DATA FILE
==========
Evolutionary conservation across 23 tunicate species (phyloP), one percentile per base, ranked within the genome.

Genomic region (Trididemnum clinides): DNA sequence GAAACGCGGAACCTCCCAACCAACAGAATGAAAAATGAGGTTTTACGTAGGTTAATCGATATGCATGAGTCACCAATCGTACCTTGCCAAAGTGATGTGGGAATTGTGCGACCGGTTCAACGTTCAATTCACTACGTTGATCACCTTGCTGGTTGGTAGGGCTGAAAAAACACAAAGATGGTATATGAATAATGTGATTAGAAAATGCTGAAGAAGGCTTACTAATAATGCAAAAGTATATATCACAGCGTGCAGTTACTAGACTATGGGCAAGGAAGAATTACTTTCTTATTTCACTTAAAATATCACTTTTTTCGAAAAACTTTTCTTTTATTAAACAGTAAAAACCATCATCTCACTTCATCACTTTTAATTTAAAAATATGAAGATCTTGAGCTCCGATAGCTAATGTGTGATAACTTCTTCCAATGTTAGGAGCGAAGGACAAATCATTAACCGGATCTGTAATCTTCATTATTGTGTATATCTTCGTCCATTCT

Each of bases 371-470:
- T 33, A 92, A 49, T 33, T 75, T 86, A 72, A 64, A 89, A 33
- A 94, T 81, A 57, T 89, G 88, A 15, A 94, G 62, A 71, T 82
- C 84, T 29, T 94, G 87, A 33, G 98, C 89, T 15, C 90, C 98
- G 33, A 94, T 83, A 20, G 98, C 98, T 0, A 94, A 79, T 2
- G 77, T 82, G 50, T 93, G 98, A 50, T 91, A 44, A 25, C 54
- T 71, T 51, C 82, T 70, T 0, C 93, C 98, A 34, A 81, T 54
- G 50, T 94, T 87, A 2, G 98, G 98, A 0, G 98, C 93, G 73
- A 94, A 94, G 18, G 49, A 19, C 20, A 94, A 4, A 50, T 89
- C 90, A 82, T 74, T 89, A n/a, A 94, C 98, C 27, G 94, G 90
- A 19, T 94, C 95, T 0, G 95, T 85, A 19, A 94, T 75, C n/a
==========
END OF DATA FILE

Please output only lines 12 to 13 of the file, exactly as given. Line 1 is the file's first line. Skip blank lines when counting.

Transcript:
- C 90, A 82, T 74, T 89, A n/a, A 94, C 98, C 27, G 94, G 90
- A 19, T 94, C 95, T 0, G 95, T 85, A 19, A 94, T 75, C n/a